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BBVA explores another sale in Chile; Mexico hikes benchmark rate


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BBVA explores another sale in Chile; Mexico hikes benchmark rate

S&P Global Market Intelligence presents the week's latest news and trends in Latin American banking.

M&A pipeline

* Banco Bilbao Vizcaya Argentaria SA is exploring strategic alternatives, including a partial or total sale, for its automobile financing business in Chile, which is primarily managed by FORUM Servicios Financieros SA. The review follows BBVA selling its Chilean banking unit earlier in 2018.

* Banco Santander Chile has reportedly instructed Credicorp Capital to sell its entire stakes in Chilean payment companies Transbank SA, Redbanc SA and Sociedad Operadora de Tarjetas de Crédito Nexus SA and has delegated its rights as a shareholder in the firms while the stake sales are pending.

* Banco Santander (Brasil) SA said it will acquire the remaining 11.5% stake in Getnet Adquirencia e Serviços para Meios de Pagamento SA from the electronic payment firm's minority shareholders for 1.43 billion reais. Santander Brasil already holds a stake of 88.5% in Getnet.

* Itaú Comisionista de Bolsa Colombia SA is in discussions to sell its entire stake in Panama-based unit Itaú Casa de Valores SA. The sale talks come as Itaú Comisionista searches for opportunities that provide greater value to clients.

* Advent International Corp. reached an agreement to acquire a 51% stake in Argentine payment processing firm Prisma Medios de Pago SA for about $725 million, insiders told Clarín. Prisma is owned by 14 of the largest banks in Argentina and by Visa International.

Monetary policy

* Banco de México raised its benchmark interest rate by 25 basis points to 8.25%, citing above-target inflation expectations and the emergence of inflationary risks. At about 3.50%, inflation expectations for the medium and long terms continue to be above the central bank's 3% target.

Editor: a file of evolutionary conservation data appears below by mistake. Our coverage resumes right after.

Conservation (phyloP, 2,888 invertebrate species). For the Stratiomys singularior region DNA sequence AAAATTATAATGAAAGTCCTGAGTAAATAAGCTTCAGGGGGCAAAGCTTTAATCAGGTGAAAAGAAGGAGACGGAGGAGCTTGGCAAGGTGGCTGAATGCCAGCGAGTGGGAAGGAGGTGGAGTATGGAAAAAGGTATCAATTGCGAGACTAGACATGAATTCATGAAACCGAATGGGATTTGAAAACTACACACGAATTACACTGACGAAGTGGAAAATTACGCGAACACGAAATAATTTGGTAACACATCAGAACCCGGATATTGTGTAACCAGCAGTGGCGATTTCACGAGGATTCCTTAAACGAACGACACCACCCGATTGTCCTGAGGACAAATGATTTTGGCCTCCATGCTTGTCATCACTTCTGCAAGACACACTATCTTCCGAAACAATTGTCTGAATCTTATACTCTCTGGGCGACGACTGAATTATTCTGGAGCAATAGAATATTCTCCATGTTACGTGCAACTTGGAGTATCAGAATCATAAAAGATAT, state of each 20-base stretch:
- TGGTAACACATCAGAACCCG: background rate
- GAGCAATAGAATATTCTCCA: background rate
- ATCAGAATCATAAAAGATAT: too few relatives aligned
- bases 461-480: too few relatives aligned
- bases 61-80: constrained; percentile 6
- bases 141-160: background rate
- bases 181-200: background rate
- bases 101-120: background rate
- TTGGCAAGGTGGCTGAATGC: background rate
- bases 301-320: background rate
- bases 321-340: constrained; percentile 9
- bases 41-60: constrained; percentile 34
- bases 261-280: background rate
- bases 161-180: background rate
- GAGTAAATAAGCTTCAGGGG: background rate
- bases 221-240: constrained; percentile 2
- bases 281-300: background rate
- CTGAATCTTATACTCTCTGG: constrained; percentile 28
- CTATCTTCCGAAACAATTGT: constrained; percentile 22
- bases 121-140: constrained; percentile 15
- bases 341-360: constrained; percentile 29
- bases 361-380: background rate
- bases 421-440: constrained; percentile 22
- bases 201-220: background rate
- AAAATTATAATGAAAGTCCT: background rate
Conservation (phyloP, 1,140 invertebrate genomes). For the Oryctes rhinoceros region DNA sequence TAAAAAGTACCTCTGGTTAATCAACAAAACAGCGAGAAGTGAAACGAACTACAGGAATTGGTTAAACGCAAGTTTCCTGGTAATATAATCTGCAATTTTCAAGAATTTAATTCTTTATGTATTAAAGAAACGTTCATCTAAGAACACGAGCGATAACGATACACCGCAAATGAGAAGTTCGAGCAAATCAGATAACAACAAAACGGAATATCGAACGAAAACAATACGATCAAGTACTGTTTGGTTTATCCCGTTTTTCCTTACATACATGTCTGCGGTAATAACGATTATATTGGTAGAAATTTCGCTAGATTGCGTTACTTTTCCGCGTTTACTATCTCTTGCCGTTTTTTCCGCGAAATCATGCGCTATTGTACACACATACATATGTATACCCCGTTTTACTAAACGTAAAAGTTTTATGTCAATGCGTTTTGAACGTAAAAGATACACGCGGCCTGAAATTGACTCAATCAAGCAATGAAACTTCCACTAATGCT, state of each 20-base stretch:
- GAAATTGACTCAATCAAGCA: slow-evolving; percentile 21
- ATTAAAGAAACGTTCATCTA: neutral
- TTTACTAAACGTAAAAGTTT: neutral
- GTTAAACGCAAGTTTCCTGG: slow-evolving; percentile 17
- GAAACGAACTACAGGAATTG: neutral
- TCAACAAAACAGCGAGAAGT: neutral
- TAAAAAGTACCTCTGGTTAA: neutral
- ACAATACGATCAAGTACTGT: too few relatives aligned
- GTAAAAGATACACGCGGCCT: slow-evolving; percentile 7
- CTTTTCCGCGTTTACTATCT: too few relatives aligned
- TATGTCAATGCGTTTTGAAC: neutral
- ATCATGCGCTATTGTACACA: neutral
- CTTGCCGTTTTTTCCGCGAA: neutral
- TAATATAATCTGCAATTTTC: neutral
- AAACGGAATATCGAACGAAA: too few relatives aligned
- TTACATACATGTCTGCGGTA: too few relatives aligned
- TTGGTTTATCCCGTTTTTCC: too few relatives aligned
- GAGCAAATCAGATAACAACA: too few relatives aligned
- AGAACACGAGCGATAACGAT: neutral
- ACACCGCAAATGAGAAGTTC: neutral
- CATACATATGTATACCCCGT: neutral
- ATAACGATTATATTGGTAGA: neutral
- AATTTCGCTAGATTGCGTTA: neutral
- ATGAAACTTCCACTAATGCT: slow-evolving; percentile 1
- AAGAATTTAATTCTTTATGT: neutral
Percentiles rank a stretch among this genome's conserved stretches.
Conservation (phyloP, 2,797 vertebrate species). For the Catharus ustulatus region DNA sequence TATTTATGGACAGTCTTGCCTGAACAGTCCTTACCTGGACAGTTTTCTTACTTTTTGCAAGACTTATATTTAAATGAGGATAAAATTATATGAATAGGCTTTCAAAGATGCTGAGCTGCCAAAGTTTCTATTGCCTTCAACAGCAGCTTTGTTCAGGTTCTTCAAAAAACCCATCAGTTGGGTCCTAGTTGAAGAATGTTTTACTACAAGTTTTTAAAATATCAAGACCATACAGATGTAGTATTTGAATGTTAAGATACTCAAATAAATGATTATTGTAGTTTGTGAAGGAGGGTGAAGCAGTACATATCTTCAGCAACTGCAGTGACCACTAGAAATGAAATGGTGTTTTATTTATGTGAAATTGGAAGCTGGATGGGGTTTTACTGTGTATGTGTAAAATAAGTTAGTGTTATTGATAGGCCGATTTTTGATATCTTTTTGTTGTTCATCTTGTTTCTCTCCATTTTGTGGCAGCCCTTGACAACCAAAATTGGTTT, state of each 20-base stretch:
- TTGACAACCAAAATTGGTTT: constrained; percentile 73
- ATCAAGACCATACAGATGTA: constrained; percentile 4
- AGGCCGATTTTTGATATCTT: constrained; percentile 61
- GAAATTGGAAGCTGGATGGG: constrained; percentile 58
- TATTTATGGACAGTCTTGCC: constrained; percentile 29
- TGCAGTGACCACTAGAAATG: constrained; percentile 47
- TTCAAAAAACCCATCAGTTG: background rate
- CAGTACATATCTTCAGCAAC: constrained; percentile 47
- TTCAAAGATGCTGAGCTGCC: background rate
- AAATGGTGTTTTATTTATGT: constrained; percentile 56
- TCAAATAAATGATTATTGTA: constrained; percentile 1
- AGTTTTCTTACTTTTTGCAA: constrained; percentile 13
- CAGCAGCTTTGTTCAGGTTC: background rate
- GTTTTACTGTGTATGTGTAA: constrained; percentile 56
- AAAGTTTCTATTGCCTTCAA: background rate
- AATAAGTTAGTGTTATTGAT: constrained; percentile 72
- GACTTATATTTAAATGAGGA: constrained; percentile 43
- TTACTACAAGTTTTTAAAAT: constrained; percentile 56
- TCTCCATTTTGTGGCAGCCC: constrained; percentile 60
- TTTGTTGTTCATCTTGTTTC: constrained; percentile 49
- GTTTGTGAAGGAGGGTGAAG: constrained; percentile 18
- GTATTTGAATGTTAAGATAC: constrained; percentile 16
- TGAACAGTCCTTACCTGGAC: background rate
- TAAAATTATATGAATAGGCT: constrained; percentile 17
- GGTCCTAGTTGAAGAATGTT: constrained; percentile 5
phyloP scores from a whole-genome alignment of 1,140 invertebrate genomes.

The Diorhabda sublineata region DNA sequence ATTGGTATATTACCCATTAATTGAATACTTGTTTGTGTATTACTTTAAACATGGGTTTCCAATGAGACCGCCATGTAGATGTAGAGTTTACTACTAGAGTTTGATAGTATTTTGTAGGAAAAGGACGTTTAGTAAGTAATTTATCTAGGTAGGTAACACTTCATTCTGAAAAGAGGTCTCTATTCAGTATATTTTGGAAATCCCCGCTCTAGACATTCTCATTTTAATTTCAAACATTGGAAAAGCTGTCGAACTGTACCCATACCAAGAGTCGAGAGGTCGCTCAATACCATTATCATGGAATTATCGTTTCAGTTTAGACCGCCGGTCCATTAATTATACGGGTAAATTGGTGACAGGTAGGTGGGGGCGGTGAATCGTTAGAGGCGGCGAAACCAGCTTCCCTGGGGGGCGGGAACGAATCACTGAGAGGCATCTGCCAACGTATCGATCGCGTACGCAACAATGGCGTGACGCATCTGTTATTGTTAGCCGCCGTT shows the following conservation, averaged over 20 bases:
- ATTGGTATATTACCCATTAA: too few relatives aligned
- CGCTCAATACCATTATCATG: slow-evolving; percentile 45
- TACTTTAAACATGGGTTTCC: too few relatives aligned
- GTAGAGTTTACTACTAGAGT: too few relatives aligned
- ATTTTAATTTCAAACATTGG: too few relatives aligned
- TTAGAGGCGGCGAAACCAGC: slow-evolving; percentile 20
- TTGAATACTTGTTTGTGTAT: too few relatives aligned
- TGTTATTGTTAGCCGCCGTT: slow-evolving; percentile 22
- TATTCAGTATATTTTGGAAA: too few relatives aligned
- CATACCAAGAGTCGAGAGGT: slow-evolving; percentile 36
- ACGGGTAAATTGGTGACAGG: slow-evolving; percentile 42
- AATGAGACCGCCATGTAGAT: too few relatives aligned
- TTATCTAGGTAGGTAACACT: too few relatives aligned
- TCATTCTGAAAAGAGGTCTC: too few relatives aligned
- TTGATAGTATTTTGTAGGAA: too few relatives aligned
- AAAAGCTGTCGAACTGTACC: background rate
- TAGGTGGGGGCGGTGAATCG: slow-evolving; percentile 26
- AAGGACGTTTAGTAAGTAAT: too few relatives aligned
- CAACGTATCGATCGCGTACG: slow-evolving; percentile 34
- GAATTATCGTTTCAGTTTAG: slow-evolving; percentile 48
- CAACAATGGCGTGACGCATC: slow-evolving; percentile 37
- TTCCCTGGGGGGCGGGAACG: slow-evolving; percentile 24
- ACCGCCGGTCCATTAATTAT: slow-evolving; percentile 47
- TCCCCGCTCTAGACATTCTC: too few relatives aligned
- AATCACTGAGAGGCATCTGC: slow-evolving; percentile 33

* Policymakers at Banco Central del Paraguay unanimously decided to maintain the benchmark interest rate at 5.25%, noting that inflation expectations remain in line with the bank's 4% medium-term target.

* Bank of Jamaica lowered its policy interest rate by 25 basis points to 1.75%, saying that inflation could now fall below the lower limit of the bank's 4.0% to 6.0% target range in the second half of 2019 and early 2020.


* Brazil's Cielo SA signed a nonbinding memorandum of understanding with Banco Original SA to explore a new digital offering model and payment solutions for micro and small entrepreneurs.

* Grupo Financiero Base SA de CV is launching a financial technology investment plan that will see the Mexican banking group invest about $10 million to update its computer systems and create new alliances with financial technology startups.

* Mexico-based Q-Pagos SAPI de CV has launched a new financial technology firm called Suretly México SA de CV in a joint venture with U.S.-based Suretly Inc. Q-Pagos owns 49.9% of Suretly México.

In other news

* XP Investimentos SA has reportedly gained authorization from Brazil's central bank to create its own bank, which is expected to begin operations during the second half of 2019. The company also obtained a favorable ruling from a business court prohibiting Banco BTG Pactual SA from approaching or negotiating with distribution agents that are part of XP's network.

* Banco De Desarrollo De América Latina approved a $500 million credit line to Venezuela despite attempts by Argentina, Colombia and Brazil to block the loan. Argentina, which is a member of the multilateral development bank, reportedly voiced concerns over Venezuela's ability to repay the funds given the country's financial situation.

* Peru's Congress approved a proposal to revive and financially strengthen distressed state-run agricultural lender Banco Agropecuario. In doing so, legislators discarded an alternative option that envisioned the creation of a new institution called Mi Agro to take over Banco Agropecuario's assets and liabilities.

* Banco BMG SA confirmed the suspension of its initial public offering for up to 60 days after seeing weak demand. The Brazilian bank took the decision in light of current market conditions.

Featured this week on S&P Global Market Intelligence

* As Venezuela implodes, bondholders begin legal wrangling: Investors holding billions of dollars in Venezuelan debt are gearing up for litigation as the once-wealthy country heads into 2019 facing prospects of a near-complete economic and political collapse.

* Hires and Fires: A weekly rundown of executive management, board and other personnel moves at Latin American financial institutions.

* Ratings Roundup: A summary of various ratings actions on Latin American financial institutions and economies.